It's interesting you say about there not being more information around because, if Maurice were to surface now, he'd be a social media sensation.
That's right and, in fact, Maurice used to say that. He did interviews in the press with Lawrence Donegan and he said "I would have been famous now". That would've been in the early 2000s. He said: "I'd have been all over the place, like this Big Brother lot." He was headline news, but only in the tabloids at the time and there wasn't that much footage of him.
I mean, the only footage on YouTube is what me and Scott put on. Scott put this little reel together of all of the footage of him in America and, in fact, his appearance on breakfast TV that we allude to in the film, that's not available at all. We ought to put it on YouTube because it's hilarious. We got that footage from ITV.
There was nothing really around, which was great. Everybody knows Eddie the Eagle, but no one really knows this story and this is like Eddie the Eagle times a thousand. It's uber-Eddie the Eagle. Maurice the Albatross.
How did you manage to make golf exciting on the big screen, even when it's played as badly as it is by Maurice?
It probably helps that it's played badly. I think that's usually why it fails. I suppose with boxing it's all very immediate and in the frame, whereas in golf you hit the ball and it goes a long way and lands somewhere. There's a separation in terms of visual experience.
Actually, there's not really a golf film that I love despite having loved golf. Caddyshack is pretty good, but the rest are pretty poor. I hate Happy Gilmore.
I think it helps that it's bad because it gives you a frame that's a bit closer. When Maurice hits his first shot — which is dead true — what happened is he hit this shot that went straight up in the air and seemed to go for ages before coming down about 20 feet in front of him. Craig Roberts, the director, made that work really well. It's a credit to Craig really.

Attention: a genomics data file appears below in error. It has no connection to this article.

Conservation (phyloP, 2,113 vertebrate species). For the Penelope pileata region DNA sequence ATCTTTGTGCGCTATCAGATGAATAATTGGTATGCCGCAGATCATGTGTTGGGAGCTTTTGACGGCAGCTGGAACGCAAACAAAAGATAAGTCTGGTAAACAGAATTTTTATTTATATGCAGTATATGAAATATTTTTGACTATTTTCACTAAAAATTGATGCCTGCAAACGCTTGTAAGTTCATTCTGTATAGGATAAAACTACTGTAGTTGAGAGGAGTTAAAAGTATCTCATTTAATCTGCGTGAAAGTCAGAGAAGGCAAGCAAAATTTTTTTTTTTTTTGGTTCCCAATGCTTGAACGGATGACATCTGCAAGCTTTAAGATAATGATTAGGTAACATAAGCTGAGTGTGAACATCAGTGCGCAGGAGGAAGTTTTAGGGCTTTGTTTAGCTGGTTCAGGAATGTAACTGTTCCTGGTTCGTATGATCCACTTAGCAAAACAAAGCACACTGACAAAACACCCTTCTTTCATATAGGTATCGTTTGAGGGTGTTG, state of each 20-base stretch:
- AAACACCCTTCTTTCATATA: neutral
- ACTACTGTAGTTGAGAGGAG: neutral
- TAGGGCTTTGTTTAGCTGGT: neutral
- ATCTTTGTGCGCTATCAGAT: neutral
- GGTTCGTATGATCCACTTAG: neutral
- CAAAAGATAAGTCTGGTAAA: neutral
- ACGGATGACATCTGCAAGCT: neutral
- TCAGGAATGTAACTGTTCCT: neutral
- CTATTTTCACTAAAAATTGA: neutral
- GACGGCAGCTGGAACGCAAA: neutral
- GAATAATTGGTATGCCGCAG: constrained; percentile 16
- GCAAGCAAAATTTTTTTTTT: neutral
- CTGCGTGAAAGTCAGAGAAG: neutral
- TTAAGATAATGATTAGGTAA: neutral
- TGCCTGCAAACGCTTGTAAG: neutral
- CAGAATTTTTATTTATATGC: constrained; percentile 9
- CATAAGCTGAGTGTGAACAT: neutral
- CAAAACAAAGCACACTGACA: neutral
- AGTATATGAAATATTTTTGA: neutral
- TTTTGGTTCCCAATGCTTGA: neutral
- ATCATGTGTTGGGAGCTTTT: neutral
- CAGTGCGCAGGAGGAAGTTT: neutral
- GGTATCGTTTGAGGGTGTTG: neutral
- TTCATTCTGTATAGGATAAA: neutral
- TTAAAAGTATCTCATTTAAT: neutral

We had this pioneering drone shot of the ball, which Craig developed. I say pioneering, but I have no idea if it is or not.
We'll find out in the next five years when there are 20 new golf films and they're all using that shot.
That was the breakthrough for golf films. It made all golf films possible for the rest of time. But that does help, to see how the ball travelled. Credit goes to Craig for that.
This is very much a Northern story, but it's not a grim, dark, kitchen sink, bleak Northern story. I wanted to ask how important that element is to you?
Huge. I'm from the North East. Sort of Darlington, Stockton and it's pretty grim around there. This is North West, which is similar. But you're dead right. This could've been a Ken Loach or a Mike Leigh kind of gritty, working class story. It is that sort of story, but I always wanted it to be a bit more Billy Liar than Saturday Night and Sunday Morning. That's two very obscure references!
When I talked to Craig, he was on the same page. Yes, it's a story about essentially a working class hero and it's set in Barrow, but it's going to be colourful and bright and fast and funny and bouncy and have a rocking soundtrack and have flights of fancy.
He was talking about more American films like the Coen Brothers and Paul Thomas Anderson. That was music to my ears. The Big Lebowski isn't about bowling, is it? Bowling is a backdrop and it's quite an amusing backdrop. It's exactly the same with this. Golf is an amusing backdrop for what is really a story about a guy who dreamed bigger than he was.
The Phantom of the Open is in UK cinemas from 18 March. Watch a clip below.